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In Erased, Omer Bartov uncovers the rapidly disappearing vestiges of the Jews of western Ukraine, who were rounded up and murdered by the Nazis during World War II with help from the local populace. What begins as a deeply personal chronicle of the Holocaust in his mother's hometown of Buchach--in former Eastern Galicia--carries him on a journey across the region and back through history. This poignant travelogue reveals the complete erasure of the Jews and their removal from public memory, a blatant act of forgetting done in the service of a fiercely aggressive Ukrainian nationalism. Bartov, a leading Holocaust scholar, discovers that to make sense of the heartbreaking events of the war, he must first grapple with the complex interethnic relationships and conflicts that have existed there for centuries. Visiting twenty Ukrainian towns, he recreates the histories of the vibrant Jewish and Polish communities who once lived there-and describes what is left today following their brutal and complete destruction. Bartov encounters Jewish cemeteries turned into marketplaces, synagogues made into garbage dumps, and unmarked burial pits from the mass killings. He bears witness to the hastily erected monuments following Ukraine's independence in 1991, memorials that glorify leaders who collaborated with the Nazis in the murder of Jews. He finds that the newly independent Ukraine-with its ethnically cleansed and deeply anti-Semitic population--has recreated its past by suppressing all memory of its victims. Illustrated with dozens of hauntingly beautiful photographs from Bartov's travels, Erased forces us to recognize the shocking intimacy of genocide.
While attempts to come to terms with past catastrophe . . . can help prevent its recurrence, they may also provide arguments for . . . actions against the real or imagined perpetrators of previous disasters. The confrontation with . . . catastrophe can help us understand the roots and nature of this century's destructive urges, as well as humanity's extraordinary recuperative capacities; but it can also legitimize the perpetuation of violence and aggression. -from the Introduction Omer Bartov, a leading scholar of the Wehrmacht and the Holocaust, provides a critical analysis of various recent ways to understand the genocidal policies of the Nazi regime and the reconstruction of German and Jewish identities in the wake of World War II. Germany's War and the Holocaust both deepens our understanding of a crucial period in history and serves as an invaluable introduction to the vast body of literature in the field of Holocaust studies. Drawing on his background as a military historian to probe the nature of German warfare, Bartov considers the postwar myth of army resistance to Hitler and investigates the image of Blitzkrieg as a means to glorify war, debilitate the enemy, and hide the realities of mass destruction. The author also addresses several new analyses of the roots and nature of Nazi extermination policies, including revisionist views of the concentration camps. Finally, Bartov examines some paradigmatic interpretations of the Nazi period and its aftermath: the changing American, European, and Israeli discourses on the Holocaust; Victor Klemperer's view of Nazi Germany from within; and Germany's perception of its own victimhood.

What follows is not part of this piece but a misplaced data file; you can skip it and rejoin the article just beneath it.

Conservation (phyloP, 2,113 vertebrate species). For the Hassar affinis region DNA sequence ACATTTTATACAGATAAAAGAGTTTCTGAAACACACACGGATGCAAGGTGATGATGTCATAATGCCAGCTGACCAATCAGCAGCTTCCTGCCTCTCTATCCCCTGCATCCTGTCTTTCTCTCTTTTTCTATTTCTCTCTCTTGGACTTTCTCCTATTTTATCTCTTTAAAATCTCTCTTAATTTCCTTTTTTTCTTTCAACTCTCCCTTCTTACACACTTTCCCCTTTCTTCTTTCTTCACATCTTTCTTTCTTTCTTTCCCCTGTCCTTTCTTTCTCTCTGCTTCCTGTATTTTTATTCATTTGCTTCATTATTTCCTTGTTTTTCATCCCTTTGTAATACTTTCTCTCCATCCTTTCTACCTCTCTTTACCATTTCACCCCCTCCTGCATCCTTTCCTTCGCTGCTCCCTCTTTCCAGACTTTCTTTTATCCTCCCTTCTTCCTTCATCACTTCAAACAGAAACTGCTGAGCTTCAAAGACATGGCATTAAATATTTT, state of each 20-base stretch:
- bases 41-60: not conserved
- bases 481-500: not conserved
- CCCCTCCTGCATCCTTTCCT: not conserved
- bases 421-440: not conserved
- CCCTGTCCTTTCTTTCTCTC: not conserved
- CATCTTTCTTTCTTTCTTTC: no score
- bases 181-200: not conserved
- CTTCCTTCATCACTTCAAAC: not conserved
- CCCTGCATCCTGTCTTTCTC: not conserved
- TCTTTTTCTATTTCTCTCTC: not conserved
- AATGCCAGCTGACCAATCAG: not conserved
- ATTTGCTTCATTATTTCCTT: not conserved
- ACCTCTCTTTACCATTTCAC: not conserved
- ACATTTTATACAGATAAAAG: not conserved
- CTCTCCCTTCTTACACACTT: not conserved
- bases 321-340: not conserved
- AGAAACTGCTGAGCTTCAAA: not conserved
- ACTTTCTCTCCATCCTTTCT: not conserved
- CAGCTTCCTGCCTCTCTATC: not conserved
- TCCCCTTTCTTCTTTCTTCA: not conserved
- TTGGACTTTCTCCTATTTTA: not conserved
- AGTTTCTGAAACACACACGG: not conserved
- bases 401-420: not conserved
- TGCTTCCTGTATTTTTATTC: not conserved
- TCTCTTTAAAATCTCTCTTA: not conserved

Shatterzone of Empires is a comprehensive analysis of interethnic relations, coexistence, and violence in Europe's eastern borderlands over the past two centuries. In this vast territory, extending from the Baltic to the Black Sea, four major empires with ethnically and religiously diverse populations encountered each other along often changing and contested borders. Examining this geographically widespread, multicultural region at several levels--local, national, transnational, and empire--and through multiple approaches--social, cultural, political, and economic--this volume offers informed and dispassionate analyses of how the many populations of these borderlands managed to coexist in a previous era and how and why the areas eventually descended into violence. An understanding of this specific region will help readers grasp the preconditions of interethnic coexistence and the causes of ethnic violence and war in many of the world's other borderlands both past and present.
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